What is a contract and why should you have one?
Ok, this is a question I’ve seen crop up quite a lot recently, especially with private Halloween bookings, so I thought I would take the opportunity to talk about it! I know it’s not the most exciting of topics, but it is so important to understand. I know a lot of face painters don’t have them, I don’t think I had one for quite a while. I had a booking form to make sure I had all the information about any given booking, but that was about it. After a couple of incidents however, I decided I needed a contract. I had one for hair and makeup bookings, so why not one for face painting? It’s nowhere near as in-depth, but it is just as important to have!
So what is a contract? In the UK, ‘a contract is a written or spoken agreement, especially one concerning employment, sales, or tenancy, that is intended to be enforceable by law’. And yes, you did read that right, a contract in the UK can be a spoken agreement, but it’s best to have it in writing as well just in case! This does NOT have to be created by a solicitor, but you can have it looked over or even created with a solicitor if you’re not sure. If you are going to be doing a lot of sub-contracting or running your business as an agency, I would highly recommend getting your contract looked over by a solicitor at the very least.
Your terms and conditions should set out your expectations for the client, and what the client should expect from you. My terms and conditions include when payments are due, how I expect payments to be made, and what happens if either party decides to cancel the booking. My terms and conditions also include other expectations of the client, e.g if one of the guests of the event breaks any of my equipment, you as the host/contractee are expected to pay for it (it’s worded much better in my t’s and c’s though!). There is a story behind every clause in my contract, and I do tweak it every now and again, for example, in my bridal hair and makeup contract, I had to introduce a clause saying that I needed to be made aware of any surprises the partner or any other guest of the event may be planning for the bride which may affect the timings of my services. It’s a long story so I won’t bore you, but I’m more than happy to tell you about it if you really want to know!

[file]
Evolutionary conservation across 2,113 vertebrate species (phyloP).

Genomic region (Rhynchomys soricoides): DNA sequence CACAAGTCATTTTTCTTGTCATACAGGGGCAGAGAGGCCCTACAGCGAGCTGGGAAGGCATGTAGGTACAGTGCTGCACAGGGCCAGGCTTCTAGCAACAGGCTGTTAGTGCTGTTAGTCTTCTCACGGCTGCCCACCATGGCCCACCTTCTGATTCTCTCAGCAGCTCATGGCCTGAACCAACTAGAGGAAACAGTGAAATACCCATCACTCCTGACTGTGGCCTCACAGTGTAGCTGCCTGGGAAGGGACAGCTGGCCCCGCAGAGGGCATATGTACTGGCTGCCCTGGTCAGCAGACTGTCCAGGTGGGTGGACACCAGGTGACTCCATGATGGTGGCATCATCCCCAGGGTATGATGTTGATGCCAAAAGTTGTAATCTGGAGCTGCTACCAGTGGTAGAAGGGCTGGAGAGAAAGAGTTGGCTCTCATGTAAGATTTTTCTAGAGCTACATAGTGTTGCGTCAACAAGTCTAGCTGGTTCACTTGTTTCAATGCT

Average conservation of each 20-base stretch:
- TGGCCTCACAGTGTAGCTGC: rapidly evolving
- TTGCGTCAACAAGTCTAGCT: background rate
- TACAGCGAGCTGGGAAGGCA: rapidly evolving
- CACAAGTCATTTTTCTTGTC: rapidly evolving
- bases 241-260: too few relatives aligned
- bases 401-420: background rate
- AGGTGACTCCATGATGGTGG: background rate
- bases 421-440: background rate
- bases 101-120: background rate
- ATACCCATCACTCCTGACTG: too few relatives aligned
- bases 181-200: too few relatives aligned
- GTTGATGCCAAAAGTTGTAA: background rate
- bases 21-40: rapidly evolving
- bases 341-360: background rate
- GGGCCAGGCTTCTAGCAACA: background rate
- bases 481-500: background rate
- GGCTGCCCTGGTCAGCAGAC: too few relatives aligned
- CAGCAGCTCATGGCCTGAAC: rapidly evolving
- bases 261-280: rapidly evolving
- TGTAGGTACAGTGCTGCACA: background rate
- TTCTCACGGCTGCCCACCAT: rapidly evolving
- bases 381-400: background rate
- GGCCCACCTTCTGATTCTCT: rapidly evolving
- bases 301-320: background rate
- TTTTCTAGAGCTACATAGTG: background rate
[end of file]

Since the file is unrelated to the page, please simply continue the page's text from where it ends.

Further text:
You need to work out what specific t’s and c’s work for you and how you operate, I’m not a lawyer so I can’t give legal advice! I personally have my t’s and c’s tagged on at the end of my booking form, which contains all the information for that specific booking. They don’t need to print it off and sign it, but they do need to confirm in an email that they agree that the information provided is correct and that they agree to the t’s and c’s. This makes the contract legally binding. You can also include in your contract that payment of the deposit acts as an agreement to the contract.
Contracts protect both you AND the client. I haven’t personally ever been questioned about anything in my contract, and ok, it might take a bit of time to create initially, but once it’s done, you can copy and paste it, and amend it for each client depending on the booking. I know this isn’t potentially the most interesting blog post ever, but it’s really important to protect yourself and your business.
I hope you have all had an incredible Halloween, and are now all busy with Christmas and New Year bookings coming in!